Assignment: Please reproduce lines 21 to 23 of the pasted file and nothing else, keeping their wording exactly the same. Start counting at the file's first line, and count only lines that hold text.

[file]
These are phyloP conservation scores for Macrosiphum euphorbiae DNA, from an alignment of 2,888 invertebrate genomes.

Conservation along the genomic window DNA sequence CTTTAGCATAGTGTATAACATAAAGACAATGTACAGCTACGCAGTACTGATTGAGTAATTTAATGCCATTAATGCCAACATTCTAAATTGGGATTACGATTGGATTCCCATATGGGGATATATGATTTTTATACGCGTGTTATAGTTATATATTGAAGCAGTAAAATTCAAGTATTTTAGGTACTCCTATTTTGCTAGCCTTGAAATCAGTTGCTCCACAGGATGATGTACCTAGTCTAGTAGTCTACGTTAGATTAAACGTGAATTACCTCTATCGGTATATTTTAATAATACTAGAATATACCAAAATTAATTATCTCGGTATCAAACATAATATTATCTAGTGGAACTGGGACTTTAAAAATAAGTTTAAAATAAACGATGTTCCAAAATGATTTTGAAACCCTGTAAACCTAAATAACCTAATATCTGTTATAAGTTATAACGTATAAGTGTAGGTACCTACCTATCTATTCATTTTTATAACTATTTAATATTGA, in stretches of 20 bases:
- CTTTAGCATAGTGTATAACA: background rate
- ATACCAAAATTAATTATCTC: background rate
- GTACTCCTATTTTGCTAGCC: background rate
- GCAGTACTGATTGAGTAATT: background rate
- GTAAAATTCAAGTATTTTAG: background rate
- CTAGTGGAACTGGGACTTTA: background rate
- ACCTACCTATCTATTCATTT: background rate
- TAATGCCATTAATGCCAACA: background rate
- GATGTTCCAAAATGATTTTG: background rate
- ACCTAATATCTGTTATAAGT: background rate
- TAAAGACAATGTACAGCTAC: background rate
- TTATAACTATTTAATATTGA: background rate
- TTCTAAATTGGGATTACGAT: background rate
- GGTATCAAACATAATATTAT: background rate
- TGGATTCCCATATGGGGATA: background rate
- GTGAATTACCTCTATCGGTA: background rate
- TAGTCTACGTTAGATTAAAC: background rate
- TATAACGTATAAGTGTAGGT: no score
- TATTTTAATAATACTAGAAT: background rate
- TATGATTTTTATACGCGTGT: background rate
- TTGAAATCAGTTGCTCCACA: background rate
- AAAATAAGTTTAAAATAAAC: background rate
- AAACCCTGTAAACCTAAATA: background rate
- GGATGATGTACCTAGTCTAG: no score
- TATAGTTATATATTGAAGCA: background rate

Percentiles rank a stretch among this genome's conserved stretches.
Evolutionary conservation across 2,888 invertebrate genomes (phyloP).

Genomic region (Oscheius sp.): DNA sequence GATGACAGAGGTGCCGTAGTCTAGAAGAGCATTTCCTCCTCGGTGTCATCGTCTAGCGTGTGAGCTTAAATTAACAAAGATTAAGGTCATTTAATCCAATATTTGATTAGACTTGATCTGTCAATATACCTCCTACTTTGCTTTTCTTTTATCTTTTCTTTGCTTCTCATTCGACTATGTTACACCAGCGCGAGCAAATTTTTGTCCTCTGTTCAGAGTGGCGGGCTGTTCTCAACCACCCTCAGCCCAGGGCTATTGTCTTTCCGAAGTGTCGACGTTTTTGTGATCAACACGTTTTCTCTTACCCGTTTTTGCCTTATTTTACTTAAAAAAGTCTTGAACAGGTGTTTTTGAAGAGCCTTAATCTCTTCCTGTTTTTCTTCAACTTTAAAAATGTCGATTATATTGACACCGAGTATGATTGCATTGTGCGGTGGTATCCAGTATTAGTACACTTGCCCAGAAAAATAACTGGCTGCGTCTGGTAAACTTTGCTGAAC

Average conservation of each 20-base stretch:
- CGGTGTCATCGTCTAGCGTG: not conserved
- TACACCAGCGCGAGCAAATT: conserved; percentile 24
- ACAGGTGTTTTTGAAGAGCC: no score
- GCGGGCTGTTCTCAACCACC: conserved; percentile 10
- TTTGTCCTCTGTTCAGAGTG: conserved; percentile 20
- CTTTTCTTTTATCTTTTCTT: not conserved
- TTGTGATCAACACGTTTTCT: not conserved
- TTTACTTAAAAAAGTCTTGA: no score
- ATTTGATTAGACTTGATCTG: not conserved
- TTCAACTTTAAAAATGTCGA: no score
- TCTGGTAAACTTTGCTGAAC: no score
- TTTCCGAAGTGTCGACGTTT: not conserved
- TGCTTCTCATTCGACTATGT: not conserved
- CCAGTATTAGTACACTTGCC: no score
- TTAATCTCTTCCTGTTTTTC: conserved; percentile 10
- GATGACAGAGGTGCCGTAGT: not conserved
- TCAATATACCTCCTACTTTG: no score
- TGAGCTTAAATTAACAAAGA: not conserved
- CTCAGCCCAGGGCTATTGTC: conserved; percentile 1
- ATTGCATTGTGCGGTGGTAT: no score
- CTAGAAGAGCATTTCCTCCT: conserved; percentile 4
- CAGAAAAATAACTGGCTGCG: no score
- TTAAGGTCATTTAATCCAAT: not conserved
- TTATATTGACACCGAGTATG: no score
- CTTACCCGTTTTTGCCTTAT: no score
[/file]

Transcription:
- TATTTTAATAATACTAGAAT: background rate
- TATGATTTTTATACGCGTGT: background rate
- TTGAAATCAGTTGCTCCACA: background rate